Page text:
• two bungalows with three or more bedrooms.

The estate also includes parking, open space and associated works.

The Council’s Cabinet Member for Housing, Michelle Bateman, said it was a red-letter day for the Authority.
“The house-building scheme fulfils a pledge made by the Authority’s Cabinet when it took over the administration of the Council in 2017” she explained.
“I am proud and delighted to say that we are now honouring that pledge.”

Councillor Bateman added that other council house-building schemes were lined up for Tudor Place in Tiers Cross and Charles Street, Milford Haven.
The Houses are being built by WRW Construction Limited. As a result of the Covid-19 interruption there has been a slight delay and construction work is now due to finish in December 2021

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Local MP seeks answers from Home Secretary over Penally Training Camp plans

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FOLLOWING the protest which took place at Penally Training Camp, the local member of parliament has said that he is trying to find out the exact details on how the camp will be used, and how long for.

Simon Hart has contacted the Home Secretary, Priti Patel, seeking clarification, he says.

Approximately two hundred people were at the demo at the entrance to the base from 6pm on Tuesday night (Sept 15) – police attended and closed the road to keep the attendees safe. The protest passed peacefully.

Protestors said that they were unhappy with the lack of communication regarding the plans, which could see 250 male asylum seekers staying at the camp, very near to the village of Penally.
Simon Hart MP posted on his Facebook page saying: “I have spoken to the Home Secretary to seek further clarification regarding plans to house asylum seekers at Penally Training Camp.

“Whilst being mindful of our legal obligations and our responsibilities, as well as the extensive powers held by the Home Office on all security and immigration scenarios, I appreciate that residents are concerned about a number of issues so I have included as many of these as possible in our submission.

“For example, I have asked how long the site will be used, what the security arrangements will be and whether the Home Office will be funding any additional costs that Pembrokeshire County Council, Hywel Dda Health Board and Dyfed-Powys Police might incur.

“I also want to know how many people could be housed at one time, what the gender balance and likely age profile could be as well as how local residents’ welfare will be ensured.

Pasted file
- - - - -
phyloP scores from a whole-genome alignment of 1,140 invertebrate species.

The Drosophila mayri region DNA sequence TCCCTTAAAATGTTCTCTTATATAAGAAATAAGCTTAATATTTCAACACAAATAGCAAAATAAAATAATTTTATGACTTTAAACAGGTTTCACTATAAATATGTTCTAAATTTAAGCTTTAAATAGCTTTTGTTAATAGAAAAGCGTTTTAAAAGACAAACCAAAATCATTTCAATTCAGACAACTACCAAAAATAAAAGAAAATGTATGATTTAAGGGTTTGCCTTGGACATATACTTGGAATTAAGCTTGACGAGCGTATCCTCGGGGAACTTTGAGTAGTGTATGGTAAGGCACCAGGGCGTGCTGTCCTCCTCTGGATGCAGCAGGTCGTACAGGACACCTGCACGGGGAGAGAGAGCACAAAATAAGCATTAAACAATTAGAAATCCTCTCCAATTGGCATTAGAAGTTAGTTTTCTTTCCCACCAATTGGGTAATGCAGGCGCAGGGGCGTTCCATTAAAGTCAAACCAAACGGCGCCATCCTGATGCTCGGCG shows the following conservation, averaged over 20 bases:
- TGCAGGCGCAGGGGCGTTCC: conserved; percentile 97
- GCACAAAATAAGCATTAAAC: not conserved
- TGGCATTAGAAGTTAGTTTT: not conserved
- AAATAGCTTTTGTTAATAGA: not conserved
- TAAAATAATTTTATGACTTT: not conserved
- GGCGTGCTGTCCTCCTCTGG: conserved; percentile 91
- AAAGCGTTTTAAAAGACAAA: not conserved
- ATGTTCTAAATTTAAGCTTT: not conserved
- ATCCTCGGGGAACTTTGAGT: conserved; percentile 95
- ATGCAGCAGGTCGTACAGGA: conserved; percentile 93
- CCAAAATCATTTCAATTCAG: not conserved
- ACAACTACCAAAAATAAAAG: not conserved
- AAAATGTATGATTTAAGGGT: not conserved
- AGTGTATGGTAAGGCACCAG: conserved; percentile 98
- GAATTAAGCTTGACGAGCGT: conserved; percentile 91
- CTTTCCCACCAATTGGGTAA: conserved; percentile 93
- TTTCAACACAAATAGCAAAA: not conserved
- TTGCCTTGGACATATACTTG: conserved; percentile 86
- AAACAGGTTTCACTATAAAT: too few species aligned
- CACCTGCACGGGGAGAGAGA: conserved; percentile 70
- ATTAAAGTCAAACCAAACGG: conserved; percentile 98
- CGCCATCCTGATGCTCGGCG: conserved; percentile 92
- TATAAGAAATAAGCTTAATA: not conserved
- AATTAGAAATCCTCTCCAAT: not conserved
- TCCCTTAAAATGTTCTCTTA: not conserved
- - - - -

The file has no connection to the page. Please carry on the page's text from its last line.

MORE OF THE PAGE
“I have enquired about the arrangements for occupants entering or leaving the site and further detailed queries regarding healthcare and COVID testing of staff and occupants.

“I have also asked for an explanation of the day-to-day workings of the site in relation to processing asylum claims.

“As soon as I receive a reply, I shall post it on my website and Facebook page. In the meantime, I am keen to avoid too much speculation in case this causes increased tension and concern.”

Dyfed-Powys Police and Crime Commissioner,  has added his voice to the row over the cap.  Mr Dafydd Llywelyn has also contacted Priti Patel.

Police and Crime Commissioner, Dafydd Llywelyn said: “I am deeply concerned about the lack of clarity relating to the proposed arrangements. Greater strategic planning and engagement is needed to ensure we support and safeguard these vulnerable individuals and respond to local concerns.”

In an open letter to the Home Secretary he says: ‘I write in relation to plans being considered to utilise the Ministry of Defence camp at Penally in Pembrokeshire, Wales as emergency asylum accommodation in the near future. I am personally grateful for the actions of your Home Office in Wales Team who coordinating, at short notice, a meeting for an initial discussion with your officials yesterday. I will continue to work with the team on this issue over the coming days and weeks.

‘However, I write to express my significant concerns in relation to the lack of a clear strategy, detail and consultation surrounding these plans. I was not suitably reassured by your officials of the existence of any detailed planning, impact assessment or implementation arrangements on a practical level. Alongside other agencies, a number of practical concerns were communicated to your officials that I hope can be addressed.

‘You will be aware that this evening a protest was held at the proposed site and that since the news has been in the public domain local concerns have been raised. I believe that this largely stems from the lack of consultation and limited information being provided. You will know that in 2016, communities within the Dyfed Powys area successfully supported the Syrian Vulnerable Person Relocation Programme. This was achieved through careful planning and significant community engagement, ensuring that the local community felt a part of the decision making. I repeat to you the comments that I made at yesterday’s meeting in that there is an urgent need for greater clarity on the strategic plan and considerable engagement to ensure we support and safeguard these vulnerable individuals whilst addressing local concerns.

‘I am personally unable to fully understand the rationale for selecting the Penally site and would like clarification on how this decision was reached and how the proposed logistics will work. Asylum seekers, upon arrival at the UK, will have to travel a further 5 hours and 300 miles to a proposed site in Penally, Pembrokeshire albeit there will be no power to detain once at the site. The site and local community is unlikely, in my opinion, to have the necessary infrastructure to support their needs and the location of the site would make accessing services unnecessarily difficult for vulnerable individuals.

‘I fully realise that difficult decisions need to be made in the interests of both those seeking asylum and our local communities and therefore trust that you will understanding and support of my position of wanting detailed planning, community engagement and transparency of decision making.’

Wants answers: Simon Hart MP